Wednesday, November 07, 2007

If It Wasn't For Bad News

Wouldn't have much news at all. LATimes (11.07.07):
"Wall Street today suffered one of its worst routs since the global credit crunch began, as financial stocks were hammered again and a fresh plunge in the dollar deepened concerns about the U.S. economic outlook.

The Dow Jones industrials sank 360.92 points, or 2.6%, to 13,300.02, amid a broad market decline."

Wall Street takes a beating

"The Standard & Poor's 500 index lost 44.65 points, or 2.9%, to 1,475.62. It was the biggest one-day decline for the S&P index since February, surpassing even the worst days in August, when the credit crunch rooted in the housing market's woes began to spark heavy selling of stocks."

Losers outnumbered gainers "by a stunning 10 to 1 on the New York Stock Exchange."

First Merrill, then Citigroup, now Washington Mutual, who today "warned of rising losses on loans as more homeowners default. The company's shares plummeted $4.19, or 17%, to $20.04, and helped trigger another widespread sell-off in financial issues."

Not to mention WAMU's troubles with Andrew.

The meltdown is upon us. Bloomberg (11.07.07):

"Credit-default swaps on bonds of Citigroup Inc., Wachovia Corp. and Morgan Stanley are trading at the highest in at least five years on speculation the biggest U.S. banks may be forced to write down more subprime assets."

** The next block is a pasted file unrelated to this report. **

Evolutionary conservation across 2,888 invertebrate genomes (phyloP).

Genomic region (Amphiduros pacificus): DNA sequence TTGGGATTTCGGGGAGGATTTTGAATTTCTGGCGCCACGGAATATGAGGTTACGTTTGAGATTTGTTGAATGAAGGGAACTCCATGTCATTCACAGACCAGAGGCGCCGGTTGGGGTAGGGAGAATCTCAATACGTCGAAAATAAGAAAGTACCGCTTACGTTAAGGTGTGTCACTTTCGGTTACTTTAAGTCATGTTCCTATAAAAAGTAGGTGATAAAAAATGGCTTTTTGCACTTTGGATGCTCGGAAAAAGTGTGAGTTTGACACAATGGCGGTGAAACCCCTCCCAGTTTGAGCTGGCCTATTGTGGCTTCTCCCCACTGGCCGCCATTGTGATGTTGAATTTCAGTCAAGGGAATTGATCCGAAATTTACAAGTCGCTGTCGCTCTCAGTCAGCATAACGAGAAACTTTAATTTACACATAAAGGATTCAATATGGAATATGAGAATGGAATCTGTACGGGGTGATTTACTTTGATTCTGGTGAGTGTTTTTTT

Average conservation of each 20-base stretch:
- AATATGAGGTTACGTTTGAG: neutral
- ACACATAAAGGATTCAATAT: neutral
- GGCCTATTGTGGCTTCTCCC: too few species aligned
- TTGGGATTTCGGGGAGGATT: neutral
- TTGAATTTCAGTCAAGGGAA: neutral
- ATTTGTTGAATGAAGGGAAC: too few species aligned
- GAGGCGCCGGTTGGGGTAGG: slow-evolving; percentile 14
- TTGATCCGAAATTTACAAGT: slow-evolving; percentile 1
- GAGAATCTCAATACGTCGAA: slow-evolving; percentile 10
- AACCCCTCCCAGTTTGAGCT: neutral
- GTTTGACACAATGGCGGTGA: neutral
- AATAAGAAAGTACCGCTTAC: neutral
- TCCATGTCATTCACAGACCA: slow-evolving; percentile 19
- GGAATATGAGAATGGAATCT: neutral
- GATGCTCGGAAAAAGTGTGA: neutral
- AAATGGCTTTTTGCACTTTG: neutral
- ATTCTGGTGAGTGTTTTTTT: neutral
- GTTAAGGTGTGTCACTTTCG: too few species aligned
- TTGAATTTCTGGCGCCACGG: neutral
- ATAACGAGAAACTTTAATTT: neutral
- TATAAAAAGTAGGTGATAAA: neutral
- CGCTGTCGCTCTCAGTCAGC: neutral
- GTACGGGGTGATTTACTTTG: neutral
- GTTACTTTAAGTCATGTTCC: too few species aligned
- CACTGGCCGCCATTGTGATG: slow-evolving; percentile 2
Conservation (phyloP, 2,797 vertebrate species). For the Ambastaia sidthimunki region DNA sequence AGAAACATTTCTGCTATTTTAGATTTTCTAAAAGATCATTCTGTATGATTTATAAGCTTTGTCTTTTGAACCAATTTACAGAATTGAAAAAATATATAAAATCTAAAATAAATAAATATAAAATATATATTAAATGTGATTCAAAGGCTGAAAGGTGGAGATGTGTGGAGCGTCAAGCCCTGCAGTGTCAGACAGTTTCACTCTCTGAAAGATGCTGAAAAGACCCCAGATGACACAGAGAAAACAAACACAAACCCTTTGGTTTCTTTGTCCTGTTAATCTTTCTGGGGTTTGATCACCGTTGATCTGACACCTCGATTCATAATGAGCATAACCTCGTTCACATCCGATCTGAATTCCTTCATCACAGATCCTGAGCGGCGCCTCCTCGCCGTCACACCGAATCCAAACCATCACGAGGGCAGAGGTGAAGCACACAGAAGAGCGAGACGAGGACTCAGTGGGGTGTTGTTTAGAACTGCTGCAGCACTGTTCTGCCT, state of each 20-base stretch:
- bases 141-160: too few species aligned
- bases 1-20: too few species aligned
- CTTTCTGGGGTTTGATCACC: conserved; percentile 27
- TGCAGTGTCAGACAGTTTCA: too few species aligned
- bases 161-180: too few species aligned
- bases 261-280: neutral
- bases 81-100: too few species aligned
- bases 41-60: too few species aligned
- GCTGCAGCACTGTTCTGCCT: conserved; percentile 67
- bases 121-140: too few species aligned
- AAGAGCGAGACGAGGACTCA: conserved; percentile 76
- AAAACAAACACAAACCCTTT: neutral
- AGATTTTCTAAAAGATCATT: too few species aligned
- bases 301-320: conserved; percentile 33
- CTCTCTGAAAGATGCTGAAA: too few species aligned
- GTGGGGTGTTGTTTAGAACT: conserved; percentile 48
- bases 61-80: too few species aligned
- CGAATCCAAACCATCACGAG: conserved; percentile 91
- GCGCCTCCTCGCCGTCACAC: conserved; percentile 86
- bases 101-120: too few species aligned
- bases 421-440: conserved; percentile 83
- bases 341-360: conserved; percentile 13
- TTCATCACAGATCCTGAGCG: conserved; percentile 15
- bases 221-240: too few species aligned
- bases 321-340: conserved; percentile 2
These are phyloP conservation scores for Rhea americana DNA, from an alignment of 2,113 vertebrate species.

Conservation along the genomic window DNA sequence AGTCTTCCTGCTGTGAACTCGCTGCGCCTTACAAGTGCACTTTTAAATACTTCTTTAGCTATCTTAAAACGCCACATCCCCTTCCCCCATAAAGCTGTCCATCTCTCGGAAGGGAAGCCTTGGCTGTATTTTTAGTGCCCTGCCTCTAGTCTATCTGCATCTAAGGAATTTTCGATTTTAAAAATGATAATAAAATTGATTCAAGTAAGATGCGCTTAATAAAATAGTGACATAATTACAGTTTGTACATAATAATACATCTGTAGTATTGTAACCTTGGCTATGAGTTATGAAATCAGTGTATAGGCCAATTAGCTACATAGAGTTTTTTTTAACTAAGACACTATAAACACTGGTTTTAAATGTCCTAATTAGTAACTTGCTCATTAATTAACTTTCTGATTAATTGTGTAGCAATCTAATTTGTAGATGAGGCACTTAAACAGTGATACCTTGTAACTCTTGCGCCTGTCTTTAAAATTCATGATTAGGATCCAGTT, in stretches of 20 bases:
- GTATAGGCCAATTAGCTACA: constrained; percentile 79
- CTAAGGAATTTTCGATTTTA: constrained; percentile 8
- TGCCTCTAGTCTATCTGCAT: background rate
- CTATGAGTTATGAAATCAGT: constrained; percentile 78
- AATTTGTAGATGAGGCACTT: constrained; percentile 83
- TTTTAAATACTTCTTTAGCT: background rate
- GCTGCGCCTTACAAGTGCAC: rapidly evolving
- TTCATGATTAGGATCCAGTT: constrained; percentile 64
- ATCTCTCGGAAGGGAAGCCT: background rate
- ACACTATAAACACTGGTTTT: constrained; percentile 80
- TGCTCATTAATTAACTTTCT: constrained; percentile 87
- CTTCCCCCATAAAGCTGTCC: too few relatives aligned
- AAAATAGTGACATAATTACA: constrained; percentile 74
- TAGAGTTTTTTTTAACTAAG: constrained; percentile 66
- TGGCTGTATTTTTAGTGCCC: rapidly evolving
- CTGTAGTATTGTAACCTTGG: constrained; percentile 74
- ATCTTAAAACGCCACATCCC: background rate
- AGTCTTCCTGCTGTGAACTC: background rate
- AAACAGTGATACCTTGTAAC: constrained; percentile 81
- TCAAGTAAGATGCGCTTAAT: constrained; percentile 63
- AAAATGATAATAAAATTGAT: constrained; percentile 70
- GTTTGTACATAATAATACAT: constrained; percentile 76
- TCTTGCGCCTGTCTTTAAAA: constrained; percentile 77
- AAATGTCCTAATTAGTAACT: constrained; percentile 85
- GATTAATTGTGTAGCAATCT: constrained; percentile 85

Citigroup Credit Risk Highest in More Than Five Years

Citigroup has already said "it will write down the value of subprime mortgages and collateralized debt obligations by $8 billion to $11 billion. Citigroup, the biggest U.S. bank, may reduce the value of subprime securities by $2.7 billion more, analysts at bond research firm CreditSights Inc. led by David Hendler said yesterday. Additional writedowns may balloon to $21.1 billion if off-balance-sheet units are included, they said."

Morgan Stanley "may lose as much as $6 billion", while "Barclays Plc, the U.K.'s third-largest bank, and Royal Bank of Scotland Group Plc may have to write down a combined 2.1 billion pounds ($4.4 billion) linked to subprime-mortgage securities".

If that wasn't enough, "Lehman Brothers Holdings Inc., Bear Stearns Cos. and Goldman Sachs Group Inc., all based in New York, stand to lose as much as a quarter of their equity".

And don't forget Wachovia and Bank of America!

Automotives, you say? Ha! AP (11.07.07):

"General Motors Corp. posted a company record $39 billion loss Wednesday for the third quarter, as a charge involving unused tax credits brought an abrupt end to a string of three profitable quarters for the nation's largest automaker.

The loss was one of the biggest quarterly corporate deficits ever."

GM Loses $39B in 3Q, Shares Fall

Bloomberg (11.07.07):
"Ford Motor Co., the second-biggest U.S. automaker, may have returned to a loss in the third quarter as plunging sales in its home market wiped out the benefits of job cuts and plant closings."

Ford May Have Returned to Loss During Third Quarter

In a nutshell, today's business news really sucked, big-time.

At least oil didn't hit $100US. At least not today it didn't.

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